The Obama administration is blocking new oil and gas drilling in the Arctic Ocean, handing a victory to environmentalists who say industrial activity in the icy waters will harm whales, walruses and other wildlife and exacerbate global warming.
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A five-year offshore drilling plan announced on Friday blocks the planned sale of new oil and gas drilling rights in the Chukchi and Beaufort seas north of Alaska. The plan allows drilling to go forward in Alaska's Cook Inlet southwest of Anchorage.
The blueprint for drilling from 2017 to 2022 can be rewritten by President-elect Donald Trump, in a process that could take months or years.
Besides Cook Inlet, the plan also allows drilling in the Gulf of Mexico, long the center of U.S. offshore oil production. Ten of the 11 lease sales proposed in the five-year plan are in the Gulf, mostly off the coasts of Mississippi, Louisiana, Texas and Alabama.
Confirming a decision announced this spring, the five-year plan also bars drilling in the Atlantic Ocean.
"The plan focuses lease sales in the best places - those with the highest resource potential, lowest conflict and established infrastructure - and removes regions that are simply not right to lease," said Interior Secretary Sally Jewell.
"Given the unique and challenging Arctic environment and industry's declining interest in the area, forgoing lease sales in the Arctic is the right path forward," Jewell said.
The decision follows an announcement last year by Royal Dutch Shell PLC, the only company in the last decade to drill in federal waters, that it would cease exploration in the Chukchi and Beaufort seas after spending upward of $7 billion. The company cited disappointing results from a well drilled in the Chukchi and the unpredictable federal regulatory environment.
Despite that, industry representatives reacted bitterly to the latest announcement, calling the decision political and not supported by the facts.
"The arrogance of the decision is unfathomable, but unfortunately not surprising," said Randall Luthi, president of the National Ocean Industries Association, an industry group.
"Once again, we see the attitude that Washington knows best — an attitude that contributed to last week's election results," Luthi said, referring to Trump's victory over Democrat Hillary Clinton.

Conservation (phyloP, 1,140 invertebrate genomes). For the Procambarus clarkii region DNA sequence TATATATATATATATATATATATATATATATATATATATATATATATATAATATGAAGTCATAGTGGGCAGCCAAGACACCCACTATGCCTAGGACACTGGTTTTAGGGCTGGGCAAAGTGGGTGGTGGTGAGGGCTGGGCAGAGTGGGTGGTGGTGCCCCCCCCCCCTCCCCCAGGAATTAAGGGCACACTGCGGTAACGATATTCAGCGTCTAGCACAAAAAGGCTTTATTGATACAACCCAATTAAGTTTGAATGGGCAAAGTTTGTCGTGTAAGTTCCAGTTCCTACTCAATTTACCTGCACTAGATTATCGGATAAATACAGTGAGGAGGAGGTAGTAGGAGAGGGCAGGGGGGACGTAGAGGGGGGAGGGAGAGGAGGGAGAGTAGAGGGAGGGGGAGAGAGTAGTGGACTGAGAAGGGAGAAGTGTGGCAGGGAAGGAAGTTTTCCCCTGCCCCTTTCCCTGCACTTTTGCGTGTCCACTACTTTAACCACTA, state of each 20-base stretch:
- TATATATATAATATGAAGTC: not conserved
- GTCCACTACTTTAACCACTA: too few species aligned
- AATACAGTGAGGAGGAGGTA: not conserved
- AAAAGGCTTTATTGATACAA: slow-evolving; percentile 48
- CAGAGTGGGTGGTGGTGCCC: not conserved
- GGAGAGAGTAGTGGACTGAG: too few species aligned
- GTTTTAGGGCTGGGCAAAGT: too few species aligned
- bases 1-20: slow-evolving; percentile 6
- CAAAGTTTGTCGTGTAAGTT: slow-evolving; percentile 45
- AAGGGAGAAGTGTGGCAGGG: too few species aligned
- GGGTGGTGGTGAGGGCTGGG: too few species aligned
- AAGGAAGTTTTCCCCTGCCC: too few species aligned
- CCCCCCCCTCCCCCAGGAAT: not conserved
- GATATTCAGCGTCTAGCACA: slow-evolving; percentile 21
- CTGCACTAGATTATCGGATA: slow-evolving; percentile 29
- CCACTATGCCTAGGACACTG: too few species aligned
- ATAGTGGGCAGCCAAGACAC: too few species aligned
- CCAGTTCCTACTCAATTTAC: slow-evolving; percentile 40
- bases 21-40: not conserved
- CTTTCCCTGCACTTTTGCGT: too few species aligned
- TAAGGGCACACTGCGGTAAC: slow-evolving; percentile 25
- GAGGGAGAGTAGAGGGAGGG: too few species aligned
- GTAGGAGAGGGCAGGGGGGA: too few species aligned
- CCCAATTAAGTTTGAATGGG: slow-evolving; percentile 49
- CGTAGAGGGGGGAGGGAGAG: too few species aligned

More than 70 percent of Alaskans, including a majority of Alaska Natives, support offshore drilling, Luthi said.
The state's three Republican members of Congress also blasted the decision.
Sen. Lisa Murkowski, R-Alaska, said she was "infuriated" that Obama "has once again ignored our voices to side with the factions who oppose" offshore drilling in Alaska.
"Arctic development is one of the best ways to create jobs, generate revenues and refill the Trans-Alaska Pipeline," said Murkowski, who chairs the Senate Energy and Natural Resources Committee. "Why the president is willing to send all of those benefits overseas is beyond explanation."
As he prepares to leave office in two months, Obama has worked to build an environmental legacy that includes a global agreement to curb climate change and an ambitious plan to reduce carbon pollution from coal-fired power plants. He also has imposed stricter limits on smog-causing pollution linked to asthma and rejected the Keystone XL oil pipeline from Canada.
All of those accomplishments and others are at risk from Trump's presidency. Trump loathes regulation and wants to increase oil and gas drilling and the use of coal.
Trump has said he believes climate change is a hoax and has vowed to "cancel" U.S. involvement in the landmark Paris Agreement on global warming. While he has been vague about precise policies, Trump is likely to seek to weaken or kill the Clean Power Plan, a cornerstone Obama policy meant to reduce carbon pollution from the nation's power plants as part of an effort to combat climate change
The decision to block Arctic drilling follows a decision this spring to block drilling in the Atlantic. Republican governors in North and South Carolina back drilling off their states' coasts, as does the Democratic governor of Virginia. The state's two Democratic senators also support drilling.
Jacqueline Savitz, senior vice president of Oceana, an environmental group, hailed the Arctic announcement and praised Obama and Jewell for "protecting our coasts from dirty and dangerous offshore drilling."
Rejection of drilling in the Artic and Atlantic "demonstrates a commitment to prioritizing common sense, economics and science ahead of industry favoritism and politics as usual," Savitz said.
Nearly 400 scientists signed a letter this summer urging Obama to eliminate the possibility of Arctic offshore drilling.
Sen. Dan Sullivan, R-Alaska, said the Obama administration was "once again capitulating to the demands of extreme environmental groups over Alaskans and their fellow Americans who want good-paying jobs, energy independence and a strong economy."
"For nearly eight years this administration has given lip service to an 'all of the above energy strategy,' when their actions say the opposite," Sullivan said.
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